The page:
Last week’s family dinner wasn’t going as planned.
“I’m trying to let go of being in control,” my 82-year-old mother whispered.
“How’s that working out for you?” I asked.
“Not very well,” she replied.
My mom fully owns her need to control situations—specifically family dinners. Where people sit, what they eat, how much time we need to sit and visit before a meal is served and just how they generally go down. I’ve witnessed this for over 40 years—not in a bad way, just aware that my mom likes things to play out a certain way (her way).
I can’t really blame her for this desire to control. When you raise six children and run a business, a lot of things are out of your control. Family dinners, however, are not. Or so she likes to think.
We all have areas of our lives we long to control, don’t we? But we aren’t always self-aware enough to recognize the impact our desire to control plays on our mood, our productivity, and our relationships.
The next time you’re wanting to control a situation, pause and ask yourself these two questions:
- How do I want to feel right now? Sometimes elevating out of the moment and seeing the bigger picture can help you loosen your grip. At dinner, for example, my mom was upset that half the family was eating while standing in the kitchen—not while sitting in the dining room, where she wanted them. But they were having a ball—talking, laughing, watching the kiddos. And isn’t the point of family dinners exactly that? So what if it wasn’t happening the way she orchestrated? It was still happening. The joy and togetherness she ultimately wanted to feel was, indeed, happening. She just needed to step back so she could see it. If things aren’t panning out how you want, determine what you can do to change that.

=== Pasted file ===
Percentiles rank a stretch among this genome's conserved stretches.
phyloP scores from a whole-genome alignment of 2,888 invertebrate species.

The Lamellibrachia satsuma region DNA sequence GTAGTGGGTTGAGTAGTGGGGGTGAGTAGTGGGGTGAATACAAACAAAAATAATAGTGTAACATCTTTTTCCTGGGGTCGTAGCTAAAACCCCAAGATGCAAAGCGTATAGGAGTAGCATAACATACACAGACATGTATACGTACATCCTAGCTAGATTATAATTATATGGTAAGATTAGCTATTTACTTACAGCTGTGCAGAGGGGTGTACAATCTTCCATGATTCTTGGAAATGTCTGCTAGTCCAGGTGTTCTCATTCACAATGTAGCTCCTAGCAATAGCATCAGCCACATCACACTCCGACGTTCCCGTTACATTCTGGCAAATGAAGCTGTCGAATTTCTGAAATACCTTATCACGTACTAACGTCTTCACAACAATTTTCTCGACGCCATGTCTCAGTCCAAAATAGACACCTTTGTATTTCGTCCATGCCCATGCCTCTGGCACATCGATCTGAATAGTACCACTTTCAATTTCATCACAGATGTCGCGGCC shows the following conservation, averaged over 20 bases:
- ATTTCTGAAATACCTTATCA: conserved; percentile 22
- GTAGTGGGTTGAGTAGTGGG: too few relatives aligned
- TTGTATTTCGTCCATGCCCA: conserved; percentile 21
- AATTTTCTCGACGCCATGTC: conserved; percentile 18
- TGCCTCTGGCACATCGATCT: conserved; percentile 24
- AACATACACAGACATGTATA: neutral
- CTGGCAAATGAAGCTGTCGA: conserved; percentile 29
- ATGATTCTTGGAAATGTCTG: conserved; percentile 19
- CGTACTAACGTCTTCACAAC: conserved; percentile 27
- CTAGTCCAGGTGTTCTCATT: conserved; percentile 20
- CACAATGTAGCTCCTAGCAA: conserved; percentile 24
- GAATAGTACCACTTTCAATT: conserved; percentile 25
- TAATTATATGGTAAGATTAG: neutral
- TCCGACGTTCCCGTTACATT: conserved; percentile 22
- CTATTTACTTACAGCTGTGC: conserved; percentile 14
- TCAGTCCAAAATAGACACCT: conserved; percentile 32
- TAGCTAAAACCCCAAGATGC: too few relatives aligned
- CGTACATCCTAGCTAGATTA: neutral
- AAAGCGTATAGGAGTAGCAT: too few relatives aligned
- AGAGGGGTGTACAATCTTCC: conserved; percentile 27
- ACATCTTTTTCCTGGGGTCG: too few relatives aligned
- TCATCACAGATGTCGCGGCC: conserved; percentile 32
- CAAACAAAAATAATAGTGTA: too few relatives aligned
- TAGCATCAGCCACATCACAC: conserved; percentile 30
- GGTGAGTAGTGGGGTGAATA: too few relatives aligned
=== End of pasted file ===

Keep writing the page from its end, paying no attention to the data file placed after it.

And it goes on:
- What is my best and highest use right now? You only have so much energy. Control freaks can easily misspend theirs by obsessing over things that others can handle—or may even handle better. If you must control something, choose that something wisely. Delegate or let go of the rest—or pay the price. A former colleague of mine, for example, liked to control every single detail of projects, and it was detrimental to the team. Projects that should have taken days turned into months, with endless rounds of revisions. It slowed the organization down and caused tension with vendors and business partners. Identify your best and highest use and spend your energy there.
You can’t control it all. Asking these two simple questions, however, can offer the perspective we sometimes need.
And no matter what, remind yourself that the one thing you can control is your reaction to any situation.
Sit back—or, rather, stand up—and enjoy the party.
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